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NASA Space Transportation Science

Final Space Shuttle External Tank Ready For Its Closeup 106

Posted by timothy
from the shut-down-jobs-not-people dept.
tedlistens writes "The last Space Shuttle's external tank was recently lifted into a 'checkout cell' in the Vehicle Assembly Building at NASA's Kennedy Space Center in Florida, one of the largest buildings in the world. The completion of the last tank meant the shut down of the assembly line – and the 800 remaining people who worked on it – at NASA's Michoud Assembly Facility in New Orleans. The tank contains the liquid hydrogen fuel and liquid oxygen that, along with the solid rocket boosters, powers the Shuttle into orbit. Though they are not typically reused — ten seconds after the engines cut off, the tank falls away to break up over the Indian Ocean, away from known shipping lanes — one new plan imagines using old shuttle parts, including pieces of the tank, to build a new moon rocket. There's a beautiful video of the lifting of the tank at Motherboard."
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Final Space Shuttle External Tank Ready For Its Closeup

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  • Embedded Video (Score:5, Insightful)

    by nmb3000 (741169) <nmb3000@that-google-mail-site.com> on Thursday October 07, 2010 @03:20PM (#33828312) Homepage Journal

    There's a beautiful video of the lifting of the tank at Motherboard.

    Or, if you're like me and tired of sites embedding a YouTube video and calling it "content", you can go directly to the video source [youtube.com].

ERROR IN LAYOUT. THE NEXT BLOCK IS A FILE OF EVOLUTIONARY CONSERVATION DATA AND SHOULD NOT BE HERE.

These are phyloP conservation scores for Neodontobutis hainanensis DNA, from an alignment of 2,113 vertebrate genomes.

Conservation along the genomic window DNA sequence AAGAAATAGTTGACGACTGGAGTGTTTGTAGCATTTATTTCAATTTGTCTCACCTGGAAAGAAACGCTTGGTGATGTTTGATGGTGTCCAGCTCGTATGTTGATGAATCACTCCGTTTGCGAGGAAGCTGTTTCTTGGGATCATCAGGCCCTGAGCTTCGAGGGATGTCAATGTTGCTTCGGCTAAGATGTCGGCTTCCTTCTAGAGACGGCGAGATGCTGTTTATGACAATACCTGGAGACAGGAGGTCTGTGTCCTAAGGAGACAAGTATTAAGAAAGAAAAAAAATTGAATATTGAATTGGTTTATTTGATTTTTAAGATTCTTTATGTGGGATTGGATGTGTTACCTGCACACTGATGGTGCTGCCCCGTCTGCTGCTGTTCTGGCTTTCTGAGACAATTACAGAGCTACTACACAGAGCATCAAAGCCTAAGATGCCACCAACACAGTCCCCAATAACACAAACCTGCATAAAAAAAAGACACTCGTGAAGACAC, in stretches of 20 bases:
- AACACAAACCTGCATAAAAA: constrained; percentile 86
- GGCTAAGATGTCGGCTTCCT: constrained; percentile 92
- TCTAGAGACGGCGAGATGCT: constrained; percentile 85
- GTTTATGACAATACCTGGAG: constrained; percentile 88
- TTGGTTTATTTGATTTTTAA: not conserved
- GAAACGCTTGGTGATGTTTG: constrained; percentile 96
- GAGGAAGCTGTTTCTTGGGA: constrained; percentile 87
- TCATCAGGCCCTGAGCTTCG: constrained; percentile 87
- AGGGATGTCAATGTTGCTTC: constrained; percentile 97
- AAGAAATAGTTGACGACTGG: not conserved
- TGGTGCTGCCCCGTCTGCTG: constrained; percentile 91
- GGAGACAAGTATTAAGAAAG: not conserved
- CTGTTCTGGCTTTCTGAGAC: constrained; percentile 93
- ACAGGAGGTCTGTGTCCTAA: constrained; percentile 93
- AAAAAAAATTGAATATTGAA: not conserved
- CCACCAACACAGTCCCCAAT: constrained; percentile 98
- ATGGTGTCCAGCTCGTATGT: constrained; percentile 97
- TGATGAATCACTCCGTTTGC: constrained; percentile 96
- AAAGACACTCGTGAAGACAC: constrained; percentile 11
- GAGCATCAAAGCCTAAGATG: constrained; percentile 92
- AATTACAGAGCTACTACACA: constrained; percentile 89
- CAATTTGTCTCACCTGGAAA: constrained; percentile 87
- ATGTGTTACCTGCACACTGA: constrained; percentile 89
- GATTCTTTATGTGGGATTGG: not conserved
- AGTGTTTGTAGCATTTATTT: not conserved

Besides, with embedded videos you miss out on the best part of YouTube -- all the great and insightful comments! :)

  • by ausoleil (322752) on Thursday October 07, 2010 @03:27PM (#33828392) Homepage

    While it may seem like a great idea to re-use and re-purpose old Shuttle designs for a new heavy-lift vehicle (HLV) on the surface, in fact, it's something that is not being done for its technical merit. Instead, this design is one that's mandated by Congress. The 535 meddlers instructed NASA not to design and implement the best design or the most practical and capable craft, instead, it told themk in it's latest funding bill that it must use 'elements of other programs "to the extent practicable."

    The congress-people of course want the jobs and prestige that comes from having the companies that build new spacecraft and their parts in their districts.

    Senator Richard Shelby of Alabama said in a prepared statement that:

    “The NASA Authorization bill rejects the Administration’s reckless cancellation of NASA’s human space flight program and provides a framework to continue NASA’s exploration program.

    “I am encouraged that the bill outlines a NASA-designed heavy lift rocket capability and continues Huntsville’s leadership role in NASA’s human exploration efforts. Given the ongoing struggles of up-and-coming space companies to keep their contracted schedules, the bill provides some level of accountability and a defined threshold for safety. With the passage of the NASA Authorization bill, it is clear Congress understands that bravado does not necessarily make a rocket company viable.

    It may come as a surprise to Shelby that SpaceX is preparing its second launch of the Falcon9 rocket, this time with its Dragon capsule on top. It is currently schedule for no earlier than 10/23 of this month. The test launch is to once again test the Falcon9's operations and give information they can use to further refine them, and it is to test the Dragon in orbit. Dragon will eventually be used to ferry astronauts to and from the International Space Station, as well as deliver cargo to it in an unmanned configuration. In other words, Senator Shelby, human space flight atop American rockets is far from dead. Not only that, private concerns have orbited a test flight and is on the verge of another while NASA awaits the whims of Congress.

    With folks like Shelby around, protecting their interests rather than doing the right thing, it will be surprising if any NASA-designed craft orbits humans after the last shuttle lands next year.

  • Re:800 employees? (Score:1, Insightful)